Anthony Albanese ‘will respond appropriately’ to message from China

Mr Albanese addressed Australia’s relationship with China after confirming Chinese Premier Li Keqiang offered a congratulatory message following Labor’s election victory on Saturday.
After returning from the Quad summit in Tokyo on Wednesday, the prime minister appeared on ABC News Breakfast on Thursday morning where host Lisa Millar asked whether the message was “an olive branch”.
“I will respond appropriately. I welcome all of the congratulations that I have received from around the world,” Mr Albanese said.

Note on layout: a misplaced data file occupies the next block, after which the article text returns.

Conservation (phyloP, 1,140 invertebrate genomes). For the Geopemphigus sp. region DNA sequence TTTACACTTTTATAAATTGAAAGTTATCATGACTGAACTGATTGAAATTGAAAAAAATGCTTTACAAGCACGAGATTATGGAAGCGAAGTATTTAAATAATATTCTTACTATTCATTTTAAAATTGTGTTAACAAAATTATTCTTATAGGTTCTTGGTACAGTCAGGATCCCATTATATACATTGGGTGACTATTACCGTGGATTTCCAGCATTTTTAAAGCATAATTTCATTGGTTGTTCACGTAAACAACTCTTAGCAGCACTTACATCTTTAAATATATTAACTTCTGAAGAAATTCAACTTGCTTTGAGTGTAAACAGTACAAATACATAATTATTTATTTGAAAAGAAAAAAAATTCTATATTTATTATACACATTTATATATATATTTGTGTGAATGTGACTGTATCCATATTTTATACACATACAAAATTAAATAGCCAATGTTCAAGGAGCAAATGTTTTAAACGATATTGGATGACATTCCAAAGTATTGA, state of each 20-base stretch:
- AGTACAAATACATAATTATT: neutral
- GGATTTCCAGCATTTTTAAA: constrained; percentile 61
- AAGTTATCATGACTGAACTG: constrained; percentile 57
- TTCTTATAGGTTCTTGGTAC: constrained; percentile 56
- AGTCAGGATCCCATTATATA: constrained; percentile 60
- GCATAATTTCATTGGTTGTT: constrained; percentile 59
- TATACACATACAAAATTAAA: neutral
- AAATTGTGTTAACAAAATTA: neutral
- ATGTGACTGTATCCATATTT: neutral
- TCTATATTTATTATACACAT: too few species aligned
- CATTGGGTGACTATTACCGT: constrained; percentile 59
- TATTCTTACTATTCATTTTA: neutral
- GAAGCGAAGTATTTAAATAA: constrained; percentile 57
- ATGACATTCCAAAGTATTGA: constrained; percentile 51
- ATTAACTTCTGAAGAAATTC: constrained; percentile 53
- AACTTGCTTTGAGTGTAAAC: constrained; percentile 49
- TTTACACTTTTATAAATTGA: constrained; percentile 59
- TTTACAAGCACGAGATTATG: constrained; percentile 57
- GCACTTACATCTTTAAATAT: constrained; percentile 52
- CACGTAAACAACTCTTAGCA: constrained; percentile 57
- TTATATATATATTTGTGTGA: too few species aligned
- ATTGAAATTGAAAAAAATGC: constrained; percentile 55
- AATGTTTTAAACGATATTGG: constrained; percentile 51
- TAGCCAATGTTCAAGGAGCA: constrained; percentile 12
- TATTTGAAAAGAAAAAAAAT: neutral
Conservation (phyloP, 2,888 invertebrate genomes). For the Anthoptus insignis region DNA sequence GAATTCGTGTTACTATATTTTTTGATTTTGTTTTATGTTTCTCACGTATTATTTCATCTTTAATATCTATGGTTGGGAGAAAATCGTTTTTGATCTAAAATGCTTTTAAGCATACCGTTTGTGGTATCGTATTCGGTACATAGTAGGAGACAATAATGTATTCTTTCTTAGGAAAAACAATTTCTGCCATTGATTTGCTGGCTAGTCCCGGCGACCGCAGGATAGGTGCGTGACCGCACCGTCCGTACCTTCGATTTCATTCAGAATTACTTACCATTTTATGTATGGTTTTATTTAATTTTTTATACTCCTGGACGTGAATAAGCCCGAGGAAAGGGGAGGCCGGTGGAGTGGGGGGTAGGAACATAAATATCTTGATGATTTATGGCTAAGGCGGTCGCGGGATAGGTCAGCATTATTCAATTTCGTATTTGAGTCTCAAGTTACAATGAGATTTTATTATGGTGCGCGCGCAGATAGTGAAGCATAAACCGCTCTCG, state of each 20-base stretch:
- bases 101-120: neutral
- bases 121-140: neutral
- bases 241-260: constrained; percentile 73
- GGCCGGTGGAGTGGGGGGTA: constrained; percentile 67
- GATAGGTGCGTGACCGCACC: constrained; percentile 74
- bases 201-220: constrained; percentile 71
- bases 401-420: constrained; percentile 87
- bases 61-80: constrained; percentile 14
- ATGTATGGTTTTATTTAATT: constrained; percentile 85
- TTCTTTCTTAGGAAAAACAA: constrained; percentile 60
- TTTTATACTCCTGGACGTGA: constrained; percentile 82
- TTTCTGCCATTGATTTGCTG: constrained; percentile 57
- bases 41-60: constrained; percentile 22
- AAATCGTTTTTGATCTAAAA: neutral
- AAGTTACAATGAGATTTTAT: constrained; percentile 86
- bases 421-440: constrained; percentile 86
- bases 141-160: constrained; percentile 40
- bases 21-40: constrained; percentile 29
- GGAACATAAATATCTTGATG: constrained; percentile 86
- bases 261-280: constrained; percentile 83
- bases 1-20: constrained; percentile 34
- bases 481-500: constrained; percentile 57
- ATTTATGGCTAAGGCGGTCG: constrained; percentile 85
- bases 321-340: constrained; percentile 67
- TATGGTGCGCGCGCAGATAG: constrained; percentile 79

“We will act diplomatically and appropriately in all our dealings with other nations. You need not use a loudhailer. What you need to do is to be firm, we will stand up for Australia’s values.”

Mr Albanese said the sanctions that have been placed on Australian exports going to China “need to be withdrawn”


“There is no justification for these sanctions which have hurt the Australian economy and hurt Australian jobs but I will respond appropriately. I welcome the congratulations which were received in a cable,” he said.

Mr Albanese also confirmed he had had a “very positive” exchange with French President Emmanuel Macron, but did not share details of what was said.

Tanya Plibersek apologises for Voldemort comments

Labor MP for Sydney Tanya Plibersek has apologised after comparing Mr Dutton to the villain from Harry Potter.
Ms Plibersek made the comments while appearing on Brisbane radio 4BC on Wednesday, where she was asked about Mr Dutton potentially taking up leadership of the Liberal party.